This is a strange -- though in large part, successful -- album on a number of counts. Appearing after the release of the singles compilation Real Folk Blues, Brass and the Blues (also sometimes known as Muddy, Brass, and the Blues) was Chess Records' effort to give some fresh momentum to Muddy Waters' current recordings. It was only his third original LP following his tribute album to Big Bill Broonzy and the Folk Singer album -- like them, it was a concept album, but with a difference. Those earlier albums had been built around Waters simply returning to sounds and influences out of his past, but for Brass and the Blues the label tried to give him a new sound, somewhere close to that of B.B. King (who was selling a lot of records at the time). The presence of the brass and the prominent organ on some songs was manageable. Stripped of his guitar once again (the cover photo notwithstanding), Waters proved what a great R&B singer he was -- there are moments on this album where he almost crosses over into Otis Redding territory. Sammy Lawhorn and Pee Wee Madison's guitars come through the dubbed-on brass reasonably well, and this is more of a real "band" sound than was achieved on, say, Electric Mud, an even more extreme attempt at reshaping Waters' sound. The album was reasonably successful, though the reality in terms of Waters's sound and history is that, when this material has been compiled, the producers have often tried to use the undubbed versions without the brass.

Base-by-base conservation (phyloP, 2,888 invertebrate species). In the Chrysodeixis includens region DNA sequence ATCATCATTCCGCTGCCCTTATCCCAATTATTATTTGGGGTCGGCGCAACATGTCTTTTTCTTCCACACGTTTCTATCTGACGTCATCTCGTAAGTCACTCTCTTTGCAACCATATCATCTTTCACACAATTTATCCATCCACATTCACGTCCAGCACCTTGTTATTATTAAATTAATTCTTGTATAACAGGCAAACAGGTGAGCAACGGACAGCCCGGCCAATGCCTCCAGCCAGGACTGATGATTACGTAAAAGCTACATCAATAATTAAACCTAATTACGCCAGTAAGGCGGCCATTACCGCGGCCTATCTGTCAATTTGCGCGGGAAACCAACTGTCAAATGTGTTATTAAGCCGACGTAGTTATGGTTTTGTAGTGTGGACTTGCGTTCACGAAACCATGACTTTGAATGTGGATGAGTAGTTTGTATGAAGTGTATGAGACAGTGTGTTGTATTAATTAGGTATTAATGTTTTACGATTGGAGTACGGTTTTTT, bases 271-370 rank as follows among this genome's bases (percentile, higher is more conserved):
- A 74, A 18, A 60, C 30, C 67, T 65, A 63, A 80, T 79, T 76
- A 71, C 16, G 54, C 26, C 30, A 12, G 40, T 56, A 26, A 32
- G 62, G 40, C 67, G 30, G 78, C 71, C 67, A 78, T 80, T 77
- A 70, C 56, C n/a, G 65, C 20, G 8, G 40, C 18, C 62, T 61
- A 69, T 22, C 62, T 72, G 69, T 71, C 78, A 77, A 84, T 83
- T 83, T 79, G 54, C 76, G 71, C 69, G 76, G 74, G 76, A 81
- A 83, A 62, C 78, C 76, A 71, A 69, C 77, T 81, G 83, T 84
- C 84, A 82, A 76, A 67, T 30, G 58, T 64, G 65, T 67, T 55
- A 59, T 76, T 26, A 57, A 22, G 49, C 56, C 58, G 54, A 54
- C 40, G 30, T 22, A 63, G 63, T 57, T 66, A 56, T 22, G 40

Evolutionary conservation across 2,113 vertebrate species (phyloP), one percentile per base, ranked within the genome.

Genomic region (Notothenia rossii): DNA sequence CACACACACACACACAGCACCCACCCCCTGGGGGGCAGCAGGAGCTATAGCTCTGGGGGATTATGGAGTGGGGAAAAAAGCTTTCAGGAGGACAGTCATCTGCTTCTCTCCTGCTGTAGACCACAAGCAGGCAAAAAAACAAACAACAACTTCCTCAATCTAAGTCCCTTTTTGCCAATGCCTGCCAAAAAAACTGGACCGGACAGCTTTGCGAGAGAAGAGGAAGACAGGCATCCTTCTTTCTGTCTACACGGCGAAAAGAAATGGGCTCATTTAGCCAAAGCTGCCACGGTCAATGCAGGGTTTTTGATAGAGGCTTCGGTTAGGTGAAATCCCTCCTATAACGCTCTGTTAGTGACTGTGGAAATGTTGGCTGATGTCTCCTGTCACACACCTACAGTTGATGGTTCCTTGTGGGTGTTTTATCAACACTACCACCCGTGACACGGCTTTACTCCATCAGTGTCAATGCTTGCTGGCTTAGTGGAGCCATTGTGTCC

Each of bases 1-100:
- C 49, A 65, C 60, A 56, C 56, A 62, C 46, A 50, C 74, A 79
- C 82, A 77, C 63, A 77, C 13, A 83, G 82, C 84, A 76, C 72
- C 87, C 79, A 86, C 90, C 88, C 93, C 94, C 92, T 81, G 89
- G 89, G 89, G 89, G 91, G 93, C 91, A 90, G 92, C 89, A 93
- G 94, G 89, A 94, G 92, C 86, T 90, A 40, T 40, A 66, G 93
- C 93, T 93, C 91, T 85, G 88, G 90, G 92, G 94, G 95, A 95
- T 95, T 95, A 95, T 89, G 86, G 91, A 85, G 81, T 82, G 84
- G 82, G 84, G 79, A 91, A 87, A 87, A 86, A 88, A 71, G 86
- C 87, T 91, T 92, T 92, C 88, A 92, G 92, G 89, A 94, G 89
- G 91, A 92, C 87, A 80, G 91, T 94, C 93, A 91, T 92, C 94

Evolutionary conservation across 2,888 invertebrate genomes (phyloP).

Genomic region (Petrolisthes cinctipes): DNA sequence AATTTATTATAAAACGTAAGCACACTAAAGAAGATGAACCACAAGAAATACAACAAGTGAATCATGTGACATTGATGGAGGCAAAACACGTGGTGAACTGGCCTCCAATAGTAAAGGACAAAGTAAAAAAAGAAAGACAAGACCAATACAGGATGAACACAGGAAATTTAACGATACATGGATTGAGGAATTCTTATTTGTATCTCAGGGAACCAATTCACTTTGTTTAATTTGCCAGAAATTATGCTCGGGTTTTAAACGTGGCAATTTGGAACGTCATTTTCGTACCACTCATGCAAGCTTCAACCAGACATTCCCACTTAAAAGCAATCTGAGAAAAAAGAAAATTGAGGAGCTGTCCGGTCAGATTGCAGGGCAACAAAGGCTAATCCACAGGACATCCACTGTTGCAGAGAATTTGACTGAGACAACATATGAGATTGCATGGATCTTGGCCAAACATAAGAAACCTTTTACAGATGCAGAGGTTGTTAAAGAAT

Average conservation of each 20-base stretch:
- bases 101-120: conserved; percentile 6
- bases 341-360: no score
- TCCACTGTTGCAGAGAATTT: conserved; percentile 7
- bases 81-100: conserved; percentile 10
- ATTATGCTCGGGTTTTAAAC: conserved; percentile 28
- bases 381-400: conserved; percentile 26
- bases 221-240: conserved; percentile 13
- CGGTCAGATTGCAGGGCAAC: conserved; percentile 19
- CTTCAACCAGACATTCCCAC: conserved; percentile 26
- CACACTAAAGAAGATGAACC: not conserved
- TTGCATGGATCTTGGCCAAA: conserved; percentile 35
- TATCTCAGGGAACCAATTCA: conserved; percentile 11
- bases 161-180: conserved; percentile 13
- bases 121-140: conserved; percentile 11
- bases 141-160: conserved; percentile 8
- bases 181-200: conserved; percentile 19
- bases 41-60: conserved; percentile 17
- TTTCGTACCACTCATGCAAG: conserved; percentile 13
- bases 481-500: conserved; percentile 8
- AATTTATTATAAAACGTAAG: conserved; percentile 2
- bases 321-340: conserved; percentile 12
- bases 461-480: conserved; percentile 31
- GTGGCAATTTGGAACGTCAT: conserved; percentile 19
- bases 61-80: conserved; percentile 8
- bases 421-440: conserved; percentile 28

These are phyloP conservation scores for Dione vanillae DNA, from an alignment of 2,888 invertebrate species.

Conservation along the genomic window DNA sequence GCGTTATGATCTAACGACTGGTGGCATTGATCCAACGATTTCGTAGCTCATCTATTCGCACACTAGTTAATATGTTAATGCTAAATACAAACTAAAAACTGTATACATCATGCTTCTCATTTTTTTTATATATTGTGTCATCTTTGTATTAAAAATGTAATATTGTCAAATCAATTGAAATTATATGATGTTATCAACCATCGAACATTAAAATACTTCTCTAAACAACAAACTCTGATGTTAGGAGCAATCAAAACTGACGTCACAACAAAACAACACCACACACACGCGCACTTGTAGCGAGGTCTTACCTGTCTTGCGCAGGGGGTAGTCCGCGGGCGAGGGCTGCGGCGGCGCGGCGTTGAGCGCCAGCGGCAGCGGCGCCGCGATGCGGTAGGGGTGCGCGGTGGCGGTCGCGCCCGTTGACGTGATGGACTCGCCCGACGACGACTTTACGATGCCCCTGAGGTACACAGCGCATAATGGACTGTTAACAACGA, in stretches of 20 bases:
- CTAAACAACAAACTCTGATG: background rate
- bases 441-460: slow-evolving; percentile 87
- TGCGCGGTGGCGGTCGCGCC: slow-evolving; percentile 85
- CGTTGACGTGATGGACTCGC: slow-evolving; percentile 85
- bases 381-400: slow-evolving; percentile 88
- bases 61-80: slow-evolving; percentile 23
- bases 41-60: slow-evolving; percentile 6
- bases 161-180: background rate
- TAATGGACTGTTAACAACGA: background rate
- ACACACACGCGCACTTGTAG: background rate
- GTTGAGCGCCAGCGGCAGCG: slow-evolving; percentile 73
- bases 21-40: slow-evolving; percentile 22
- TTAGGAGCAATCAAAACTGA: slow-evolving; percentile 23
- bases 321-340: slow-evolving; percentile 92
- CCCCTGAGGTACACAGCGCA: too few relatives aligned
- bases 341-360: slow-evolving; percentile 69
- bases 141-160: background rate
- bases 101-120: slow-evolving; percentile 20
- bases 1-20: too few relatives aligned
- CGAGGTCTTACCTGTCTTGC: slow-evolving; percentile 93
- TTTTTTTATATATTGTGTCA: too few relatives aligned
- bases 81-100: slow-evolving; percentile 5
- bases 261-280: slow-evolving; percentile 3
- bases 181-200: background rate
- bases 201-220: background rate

Brass and the Blues Review
by Bruce Eder